PureDepth Rolling Out 'Multi-layer Type' 3D Displays

May 22, 2009
Tetsuo Nozawa, Nikkei Electronics
The 20.1-inch Multi-Layer Display manufactured by IGT. The rotating parts of the slot machine appear in 3D.
The 20.1-inch Multi-Layer Display manufactured by IGT. The rotating parts of the slot machine appear in 3D.
[Click to enlarge image]
The 20.1-inch product (front) and the 12.1-inch prototype (back) to be mass produced in Korea
The 20.1-inch product (front) and the 12.1-inch prototype (back) to be mass produced in Korea
[Click to enlarge image]
Part of the company's contents strategy. The "content engine," 3D content production software developed by PureDepth, can be used in combination with Adobe's plugins, etc, according to the company.
Part of the company's contents strategy. The "content engine," 3D content production software developed by PureDepth, can be used in combination with Adobe's plugins, etc, according to the company.
[Click to enlarge image]

PureDepth Inc of the US announced that it established its Japanese unit at the end of April 2009 and explained the characteristics and commercialization schedule of a display based on its "MLD (multi-layer display)" technology and its potential markets.

The company made the announcement at a press conference in Tokyo May 20, 2009.

The MLD technology can realize a variety of image displays that are not possible with existing LCD displays. By stacking two LCD panels with a certain space between them, the technology can enhance color and contrast and enable users to view 3D images of characters, pictures, etc without special glasses.

The 3D images are realized by displaying images that are identical except for brightness and size on the two panels. The exact reason why images look three-dimensional with this method is unclear. Nevertheless, this display has the following advantages compared with existing naked eye 3D displays that use a lenticular lens.

(1) Viewers do not experience the side effects common to 3D images, such as dizziness, headache and eyestrain. (2) Resolution is not compromised even when images are displayed in 3D. (3) Two-dimensional (2D) images of, for example, characters can be displayed in combination with and at the same time as 3D images. (4) There is no distinct border of the viewable angle (the angle at which images appear in 3D).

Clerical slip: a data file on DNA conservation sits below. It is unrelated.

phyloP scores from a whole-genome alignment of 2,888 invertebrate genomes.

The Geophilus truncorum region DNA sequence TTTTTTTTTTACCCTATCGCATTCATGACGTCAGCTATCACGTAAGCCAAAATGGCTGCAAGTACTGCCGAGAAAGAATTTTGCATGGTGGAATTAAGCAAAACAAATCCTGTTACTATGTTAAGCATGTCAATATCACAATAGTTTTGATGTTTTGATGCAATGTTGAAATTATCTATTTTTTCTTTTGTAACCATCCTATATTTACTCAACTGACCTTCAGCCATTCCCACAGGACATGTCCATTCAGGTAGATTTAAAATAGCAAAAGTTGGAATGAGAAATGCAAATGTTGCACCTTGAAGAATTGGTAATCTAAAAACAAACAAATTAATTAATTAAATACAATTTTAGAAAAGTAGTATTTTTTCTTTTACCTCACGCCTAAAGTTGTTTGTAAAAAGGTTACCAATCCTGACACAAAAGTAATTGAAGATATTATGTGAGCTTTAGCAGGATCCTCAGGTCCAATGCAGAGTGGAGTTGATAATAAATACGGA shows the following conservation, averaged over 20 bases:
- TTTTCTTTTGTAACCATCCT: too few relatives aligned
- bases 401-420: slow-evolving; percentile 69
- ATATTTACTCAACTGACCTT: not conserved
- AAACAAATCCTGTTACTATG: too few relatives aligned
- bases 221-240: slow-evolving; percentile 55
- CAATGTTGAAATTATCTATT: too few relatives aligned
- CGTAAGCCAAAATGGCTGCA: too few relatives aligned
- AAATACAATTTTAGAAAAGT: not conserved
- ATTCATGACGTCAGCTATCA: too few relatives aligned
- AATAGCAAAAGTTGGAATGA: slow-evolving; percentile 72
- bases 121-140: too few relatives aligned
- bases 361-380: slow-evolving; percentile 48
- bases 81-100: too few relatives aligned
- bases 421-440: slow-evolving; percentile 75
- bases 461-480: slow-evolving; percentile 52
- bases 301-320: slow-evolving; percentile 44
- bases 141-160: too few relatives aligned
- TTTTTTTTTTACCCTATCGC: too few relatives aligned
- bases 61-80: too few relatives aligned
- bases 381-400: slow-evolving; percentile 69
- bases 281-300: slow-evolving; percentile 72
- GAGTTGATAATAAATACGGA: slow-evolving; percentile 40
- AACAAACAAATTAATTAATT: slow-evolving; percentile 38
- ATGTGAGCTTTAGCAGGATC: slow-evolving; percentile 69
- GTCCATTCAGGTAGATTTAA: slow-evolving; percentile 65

The technology has already been commercialized. For example, PureDepth signed a license contract with Sanyo Electric Co Ltd in 2006. And Sanyo Electric System Solutions Co Ltd, a subsidiary of Sanyo Electric, manufactured panels using the MLD technology based on this contract. The panels were adopted by companies including Pachislo (gambling machine) maker Abilit Corp, which used the technology in Pachislo machines the company released in November 2008.

PureDepth also went into partnership with major US-based slot machine manufacturer International Game Technology (IGT) in 2006 and sold 20.1-inch displays that can be used in slot machines to casinos in Las Vegas and other facilities in 2008, according to PureDepth.

Moreover, the company will start volume production of 12.1-inch displays in Korea within this week. The production was contracted to Kortek Corp of Korea, which manufactures the 20.1-inch display too.

PureDepth aims to incorporate the MLD into mobile game devices and smartphones in the future.

"We have already prototyped a smartphone equipped with the MLD," said Yutaka Nagata, general manager of PureDepth Japan KK.

Furthermore, the company has a medium-term plan to enter the market of the "public information display," or so-called digital signage.

Patent issues looming

The MLD technology is remarkably similar to the "Depth Fused 3D (DFD)" method, which NTT Cyber Space Laboratories claims to have "discovered in 1998 and announced in 2000." NTT IT of the NTT group manufactured panels using this method, including a large 48-inch panel co-developed with Hitachi Ltd and other companies in 2007, and exhibited some of them at museums, etc (See related article). However, they have not yet been mass produced, according to sources.

Meanwhile, PureDepth claims that the basic patent of the MLD was granted to the company in 2001. The application for this patent was made by Deep Video Imaging Ltd of New Zealand, the forerunner of PureDepth. As a result, the patents obtained by the two companies coexist at present.

"The important point is that they (NTT) do not have products that are accepted by the market, while we do have them," PureDepth said.